For example, if you read a very persuasive article advocating for colors, graphics, charts and statistics on your resume but your stomach tightens just thinking about it. That would be a signal not to do that. If you choose to ignore this advice from yourself and do make those changes you will probably end up not liking your resume.

This in turn means you will be less likely to utilize it and send it out. That means less visibility and not creating opportunities for you to be considered. This could prolong your job search, deepen your frustration and make you feel worse than before.

If your gut says absolutely no but you think there might be some value in the advice, see if you can find a compromise. Say, “Self, I know I cannot do the fancy-smancy resume, but is there something here we can use? I really want to upgrade the look of my resume.”

Self may very well respond with, “How about using a different font, work with the white space, change your letterhead and make smaller visually impactful changes?”

Now you create a look that you like, that you are proud of and one that you happily send it out. You therefore increase your chances for visibility, communication and action.

The bottom line is this: it is your career, your life, your resume, your LinkedIn profile, your networking, your brand – it should represent you! Do research, listen and then have that conversation with yourself. Find a compromise in order to build a personal brand, make connections, expand your network and capitalize on opportunities.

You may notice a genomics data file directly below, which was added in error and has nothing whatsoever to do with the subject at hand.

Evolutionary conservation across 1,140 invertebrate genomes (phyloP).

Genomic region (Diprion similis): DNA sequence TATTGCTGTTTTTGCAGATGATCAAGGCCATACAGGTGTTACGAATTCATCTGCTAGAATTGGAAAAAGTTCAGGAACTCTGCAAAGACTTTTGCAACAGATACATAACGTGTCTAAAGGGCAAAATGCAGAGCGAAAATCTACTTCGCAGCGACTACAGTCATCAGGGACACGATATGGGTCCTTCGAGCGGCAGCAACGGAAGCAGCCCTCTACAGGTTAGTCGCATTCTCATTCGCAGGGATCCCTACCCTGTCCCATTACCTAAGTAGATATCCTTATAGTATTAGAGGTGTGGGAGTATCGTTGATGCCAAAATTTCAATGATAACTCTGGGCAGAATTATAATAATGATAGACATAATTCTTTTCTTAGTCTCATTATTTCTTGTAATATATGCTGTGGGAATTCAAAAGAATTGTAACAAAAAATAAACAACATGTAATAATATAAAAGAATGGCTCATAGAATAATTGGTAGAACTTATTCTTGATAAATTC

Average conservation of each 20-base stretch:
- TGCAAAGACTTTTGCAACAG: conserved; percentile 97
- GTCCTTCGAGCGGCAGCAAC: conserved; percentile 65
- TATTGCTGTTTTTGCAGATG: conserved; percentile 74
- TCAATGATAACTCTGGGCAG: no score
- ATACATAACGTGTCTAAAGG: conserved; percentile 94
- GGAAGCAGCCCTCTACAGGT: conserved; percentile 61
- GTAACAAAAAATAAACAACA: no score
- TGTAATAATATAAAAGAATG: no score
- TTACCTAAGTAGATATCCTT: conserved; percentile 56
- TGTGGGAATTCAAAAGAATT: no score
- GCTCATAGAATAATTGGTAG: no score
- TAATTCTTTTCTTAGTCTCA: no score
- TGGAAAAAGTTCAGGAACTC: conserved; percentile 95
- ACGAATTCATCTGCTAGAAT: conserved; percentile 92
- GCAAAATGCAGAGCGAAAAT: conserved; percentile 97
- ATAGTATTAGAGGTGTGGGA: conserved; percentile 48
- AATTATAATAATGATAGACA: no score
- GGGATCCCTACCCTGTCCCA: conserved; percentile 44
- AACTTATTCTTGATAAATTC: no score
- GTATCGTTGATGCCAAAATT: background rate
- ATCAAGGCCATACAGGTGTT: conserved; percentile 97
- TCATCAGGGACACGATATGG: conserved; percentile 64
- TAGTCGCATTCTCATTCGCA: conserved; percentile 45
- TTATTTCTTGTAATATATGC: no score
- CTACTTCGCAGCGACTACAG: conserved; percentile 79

I hope you enjoyed this article and it provided value for you. If so, please click on the follow button so I may continue to share valuable content with you or the share buttons to share with your network.

I help people identify and set a path to achieve their career goals by using the V Formula:

Your Value + Your Voice = Visibility

Visibility is the leverage to move in, move up or move on in your career; expand your book of business or territory, grow your company and strengthen your team.


Lisa K. McDonald, Owner and Principal of Career Polish, Inc. is a favorite speaker and seminar facilitator at colleges, professional organizations and companies around the US speaking to leadership, sales and athletic teams; transitioning/downsized employees and networking groups about personal branding, networking, creating executive presence and achieving career movement success. To find out more, visit Career Polish, Inc.

Character Limits and Special Characters for Personal LinkedIn Profiles

linkedin character image limitsAs an advocate, trainer and coach of LinkedIn, I write a lot of articles and facilitate numerous workshops on how to leverage the power of LinkedIn to get hired by the right company or clients. There are so many fantastic integrated elements to writing a profile that works for you.

This article is all about the space.

There is a blessing and a curse to the character limits to LinkedIn: it allows a cut off for those who have a tendency to ramble on and on and on and on while reducing the stress of those who are not comfortable talking to a great extent about themselves.